If you’re an eligible spouse, you’ll still need to apply for a Certificate of Eligibility. The documentation you need to apply for a VA loan can change a bit depending on whether you receive VA Dependency and Indemnity Compensation (VA DIC).

Here’s a closer look at the documents you might need to apply for your COE.


Required documents

You’re receiving VA DIC

●      VA Form 26-1817 (Request for Determination of Loan Guaranty Eligibility – Unmarried Surviving Spouses)

●      The Veteran’s DD214 or other separation or discharge papers


You’re not receiving VA DIC

●      A complete application for VA DIC (VA Form 21P-534EZ)

●      The Veteran’s DD214 or other separation or discharge papers

●      Your marriage license

●      The veteran’s death certificate

In some cases, your lender can help you submit the documents to get your COE. However, you may need to contact your local VA pension program. This might be the case if you aren’t currently receiving VA DIC.

If you have more questions about applying for a COE as a surviving spouse, visit the VA’s website.

Qualifying For A VA Loan: What Lenders Look For

The VA sets qualifications for who can apply for a VA loan, but individual lenders have their own loan eligibility requirements in addition to those of the VA. Lenders will still review your finances and loan application before approving your home loan. So, what does this mean from the lender’s perspective?

No matter the type of VA loan you seek, lenders will consider a few key factors on your mortgage loan application. We’ll break down the most common ones next.

Credit Score

Your credit score is a big part of any home loan application. It can affect your ability to get approved and your interest rate if you are approved. Although the VA doesn’t set a minimum credit score, lenders usually look for a score of 580 or higher. The VA guarantee on home loans lets lenders be more flexible with some of their criteria and could help you qualify with less-than-perfect credit.

Credit History

Your lender will also take a deep dive into your credit history to see your payment history and any past issues, such as previous foreclosures or missed payments. This is part of the approval and underwriting process that lenders undertake before signing off on any home loan.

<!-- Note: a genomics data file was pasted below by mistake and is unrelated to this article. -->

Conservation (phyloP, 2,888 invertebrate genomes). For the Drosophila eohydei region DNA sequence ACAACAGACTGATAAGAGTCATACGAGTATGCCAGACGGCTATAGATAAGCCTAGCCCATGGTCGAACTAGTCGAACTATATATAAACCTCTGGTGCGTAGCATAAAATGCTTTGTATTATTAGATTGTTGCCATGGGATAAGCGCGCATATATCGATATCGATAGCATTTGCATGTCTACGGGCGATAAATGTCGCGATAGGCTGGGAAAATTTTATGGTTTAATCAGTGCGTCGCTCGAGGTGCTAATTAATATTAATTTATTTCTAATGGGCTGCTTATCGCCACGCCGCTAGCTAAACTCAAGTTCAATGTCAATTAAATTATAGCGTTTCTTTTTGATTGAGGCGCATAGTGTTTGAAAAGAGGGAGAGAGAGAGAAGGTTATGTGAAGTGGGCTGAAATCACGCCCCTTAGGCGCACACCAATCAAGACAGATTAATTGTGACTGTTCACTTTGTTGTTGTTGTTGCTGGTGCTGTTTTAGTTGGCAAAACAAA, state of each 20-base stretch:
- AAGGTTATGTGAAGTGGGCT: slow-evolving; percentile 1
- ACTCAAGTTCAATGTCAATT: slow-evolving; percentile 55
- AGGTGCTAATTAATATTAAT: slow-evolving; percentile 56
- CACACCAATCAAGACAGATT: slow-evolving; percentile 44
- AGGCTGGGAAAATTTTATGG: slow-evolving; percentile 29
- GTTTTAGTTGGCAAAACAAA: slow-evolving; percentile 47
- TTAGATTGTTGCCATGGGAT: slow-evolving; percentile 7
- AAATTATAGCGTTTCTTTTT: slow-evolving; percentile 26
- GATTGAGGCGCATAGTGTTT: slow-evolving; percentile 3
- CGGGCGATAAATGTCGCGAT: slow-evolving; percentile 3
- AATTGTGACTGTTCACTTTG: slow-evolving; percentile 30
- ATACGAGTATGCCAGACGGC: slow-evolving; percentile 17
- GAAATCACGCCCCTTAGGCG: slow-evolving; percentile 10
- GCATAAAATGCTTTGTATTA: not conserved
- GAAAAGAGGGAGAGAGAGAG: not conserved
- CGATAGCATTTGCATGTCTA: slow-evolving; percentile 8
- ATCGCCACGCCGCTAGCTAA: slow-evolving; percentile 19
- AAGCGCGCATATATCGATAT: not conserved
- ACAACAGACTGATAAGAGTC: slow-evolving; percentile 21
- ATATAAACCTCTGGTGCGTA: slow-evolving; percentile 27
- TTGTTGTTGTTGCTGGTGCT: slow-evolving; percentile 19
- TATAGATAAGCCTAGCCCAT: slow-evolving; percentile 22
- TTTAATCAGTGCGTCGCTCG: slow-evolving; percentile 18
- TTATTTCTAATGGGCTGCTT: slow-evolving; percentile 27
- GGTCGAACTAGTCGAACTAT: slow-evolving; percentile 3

Debt-To-Income Ratio (DTI)

Your debt-to-income ratio is another indicator of your financial health that lenders consider. Expressed as a percentage, your DTI represents how much money you make each month in gross income compared to your monthly debt payments. In the case of VA loans, lenders like to see a DTI of 41% or less. If your DTI is more than 41%, you could still be approved for a VA loan, though, depending on other factors related to your finances.


Your income will impact how much house you can afford. More income can mean getting approved for a larger loan amount. Income isn’t the only factor for approval, but some lenders have stricter income requirements than others. Generally, lenders want to see that you can cover your monthly mortgage payment and all your living expenses.

You Meet The VA Loan Requirements, So What’s Next?

Once you’ve determined you’re eligible for a VA loan, you’ll need to take the next steps toward buying a home. Here are a few of them worth considering:

  • Contact your preferred lender. If you’re ready to start looking at homes, reach out to your lender to secure your COE, get preapproved and start your journey to homeownership. Having a preapproval letter in hand will show sellers you’re a serious buyer who has the financial backing to move forward on a home purchase.
  • Find a real estate agent. A real estate agent can help you find a home that works for you and your situation. Using an agent who’s familiar with VA loans can be an asset. They can advise you on matters such as VA loan appraisals and other VA-specific processes.
  • Request your COE. If you’re planning to shop around a bit, you can always get your COE without a lender. You can apply online by way of the VA’s portal or request a DOE by mail.

The Bottom Line

A VA loan can be an excellent mortgage option for those who are eligible and qualify for this type of financing. Once you know you’re going to apply for a VA loan, you can get your COE through your lender or directly from the VA.

Meeting VA loan requirements is a major step toward homeownership if you’re hoping to purchase a home through the VA loan program. Ready to begin shopping for homes and get started on your home-buying journey? Apply for a mortgage online today.

Guide to VA Loans

Discover a more affordable loan option for United States Veterans, Service Members and spouses.

Read the Guide to VA Loans

Miranda Crace

Miranda Crace is a Senior Section Editor for the Rocket Companies, bringing a wealth of knowledge about mortgages, personal finance, real estate, and personal loans for over 10 years. Miranda is dedicated to advancing financial literacy and empowering individuals to achieve their financial and homeownership goals. She graduated from Wayne State University where she studied PR Writing, Film Production, and Film Editing. Her creative talents shine through her contributions to the popular video series "Home Lore" and "The Red Desk," which were nominated for the prestigious Shorty Awards. In her spare time, Miranda enjoys traveling, actively engages in the entrepreneurial community, and savors a perfectly brewed cup of coffee.